As the Winter Olympics begin this week in Pyeongchang, South Korea, the U.S. team — as usual — will have a significant contingent of Vermonters. It's easy to forget how many world-class winter athletes live in the state. And many of them come from a single Vermont town.

Green Mountain Union High School in Chester is one of the institutions just approved for a loan from the Vermont Municipal Bond Bank.
Howard Weiss-Tisman / VPR

Vermont was one of the first states in the country to start a municipal bond bank, back in 1970. Now, the state’s bond bank helps cities and towns get low-interest loans for everything from fire trucks to high school renovations. We’re talking about what the Vermont Municipal Bond Bank does, and the ways that it's changing.

silvrshootr / iStock

With more than 50 breweries in the state, Vermont beer makers have made the Green Mountain State a good home for beer lovers. But all those breweries use a lot of water, grain and energy. To help the state's brewers make beer more sustainably, state environmental officials are hosting their second-annual Brewery Day.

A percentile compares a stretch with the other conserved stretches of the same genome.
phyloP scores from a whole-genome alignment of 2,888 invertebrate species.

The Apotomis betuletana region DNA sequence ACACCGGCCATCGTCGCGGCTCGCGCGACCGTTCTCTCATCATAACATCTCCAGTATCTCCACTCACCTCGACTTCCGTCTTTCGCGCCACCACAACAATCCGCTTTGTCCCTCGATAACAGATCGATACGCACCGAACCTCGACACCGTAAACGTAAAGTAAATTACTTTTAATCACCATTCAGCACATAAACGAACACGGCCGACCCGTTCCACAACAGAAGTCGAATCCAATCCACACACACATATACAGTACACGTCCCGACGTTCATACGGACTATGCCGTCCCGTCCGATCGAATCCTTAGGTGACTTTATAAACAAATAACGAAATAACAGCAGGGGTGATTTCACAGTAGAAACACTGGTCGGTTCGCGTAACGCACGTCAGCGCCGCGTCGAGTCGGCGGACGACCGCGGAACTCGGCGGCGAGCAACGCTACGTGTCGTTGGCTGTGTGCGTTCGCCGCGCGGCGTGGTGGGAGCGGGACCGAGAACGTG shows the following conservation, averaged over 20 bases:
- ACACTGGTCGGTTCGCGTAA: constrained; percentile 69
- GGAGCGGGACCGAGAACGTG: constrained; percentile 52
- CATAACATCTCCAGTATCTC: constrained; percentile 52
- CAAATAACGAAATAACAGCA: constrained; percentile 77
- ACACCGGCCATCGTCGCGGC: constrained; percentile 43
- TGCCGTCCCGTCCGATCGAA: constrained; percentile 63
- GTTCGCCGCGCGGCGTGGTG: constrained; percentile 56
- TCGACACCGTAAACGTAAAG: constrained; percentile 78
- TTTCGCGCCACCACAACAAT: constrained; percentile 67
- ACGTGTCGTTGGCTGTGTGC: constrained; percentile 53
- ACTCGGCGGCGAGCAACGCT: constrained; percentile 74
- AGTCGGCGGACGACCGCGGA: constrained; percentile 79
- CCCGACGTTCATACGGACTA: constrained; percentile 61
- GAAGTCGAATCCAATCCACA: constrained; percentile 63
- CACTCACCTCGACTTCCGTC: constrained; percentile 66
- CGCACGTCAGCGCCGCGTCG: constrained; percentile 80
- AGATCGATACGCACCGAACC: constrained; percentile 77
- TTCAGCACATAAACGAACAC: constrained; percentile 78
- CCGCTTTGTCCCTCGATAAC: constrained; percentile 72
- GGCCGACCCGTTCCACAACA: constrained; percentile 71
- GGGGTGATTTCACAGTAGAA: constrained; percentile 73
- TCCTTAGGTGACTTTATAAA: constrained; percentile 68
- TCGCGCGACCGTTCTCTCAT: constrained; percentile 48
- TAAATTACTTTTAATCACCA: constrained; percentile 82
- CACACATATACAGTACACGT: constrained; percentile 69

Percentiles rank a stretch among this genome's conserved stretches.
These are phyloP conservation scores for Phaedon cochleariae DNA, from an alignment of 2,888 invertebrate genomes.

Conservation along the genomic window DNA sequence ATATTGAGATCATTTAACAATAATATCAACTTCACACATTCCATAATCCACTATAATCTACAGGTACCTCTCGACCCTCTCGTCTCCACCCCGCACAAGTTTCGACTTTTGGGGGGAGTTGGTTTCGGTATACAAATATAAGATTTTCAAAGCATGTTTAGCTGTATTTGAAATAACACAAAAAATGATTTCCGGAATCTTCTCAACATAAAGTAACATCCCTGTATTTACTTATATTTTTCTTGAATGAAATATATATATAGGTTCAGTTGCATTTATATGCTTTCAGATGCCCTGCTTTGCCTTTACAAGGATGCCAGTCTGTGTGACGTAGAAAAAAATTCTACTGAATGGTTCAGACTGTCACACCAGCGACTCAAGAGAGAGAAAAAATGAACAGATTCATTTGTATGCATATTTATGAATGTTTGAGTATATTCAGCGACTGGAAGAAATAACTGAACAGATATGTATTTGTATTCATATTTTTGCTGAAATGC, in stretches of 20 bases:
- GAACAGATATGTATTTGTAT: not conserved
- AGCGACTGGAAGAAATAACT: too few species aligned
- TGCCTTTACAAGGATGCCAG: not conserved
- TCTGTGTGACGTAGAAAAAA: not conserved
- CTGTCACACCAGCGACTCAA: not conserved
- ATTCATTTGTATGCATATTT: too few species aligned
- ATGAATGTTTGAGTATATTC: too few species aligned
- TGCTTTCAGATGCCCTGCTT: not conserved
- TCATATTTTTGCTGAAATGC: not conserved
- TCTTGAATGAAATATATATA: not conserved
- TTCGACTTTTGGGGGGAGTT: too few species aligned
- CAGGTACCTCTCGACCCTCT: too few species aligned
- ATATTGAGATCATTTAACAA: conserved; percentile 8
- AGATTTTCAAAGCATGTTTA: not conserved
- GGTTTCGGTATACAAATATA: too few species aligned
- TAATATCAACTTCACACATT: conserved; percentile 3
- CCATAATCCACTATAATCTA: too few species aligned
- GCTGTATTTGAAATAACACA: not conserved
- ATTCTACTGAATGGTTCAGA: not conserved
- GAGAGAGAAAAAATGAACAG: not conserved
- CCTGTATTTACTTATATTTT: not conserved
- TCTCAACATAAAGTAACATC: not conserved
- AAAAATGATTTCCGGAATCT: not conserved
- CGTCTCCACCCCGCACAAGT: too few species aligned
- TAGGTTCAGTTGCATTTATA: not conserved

The report from Vermont's Opioid Coordination Council highlights some successes in the state's response to the opioid crisis, but stresses the need to increase prevention and do more for Vermonters in recovery.
Moussa81 / iStock

Thousands of Vermonters have been treated for opioid addiction, and prescriptions for addictive painkillers are down. Vermont's Opioid Coordination Council says that these are signs of progress, but more still needs to be done to create a "firewall of resilience" to the deadly opioid crisis in Vermont. 

Jane Lindholm / VPR

But Why visits the New England Aquarium in Boston to get answers to those and other questions kids have sent us about fish.

'Vermont Edition' is broadcasting live Thursday from the 2018 Vermont Farm Show.
Matthew Smith / VPR

The Champlain Valley Expo is hosting more than 150 exhibitors over three days for this year's Vermont Farm Show, and Vermont Edition will be there too, broadcasting live. We'll talk to some of the folks there about what they do - farmers, exhibitors, and whomever else we find.

Rep. Peter Welch offers his take on President Donald Trump's State of the Union Address.
Liam Elder-Connors / VPR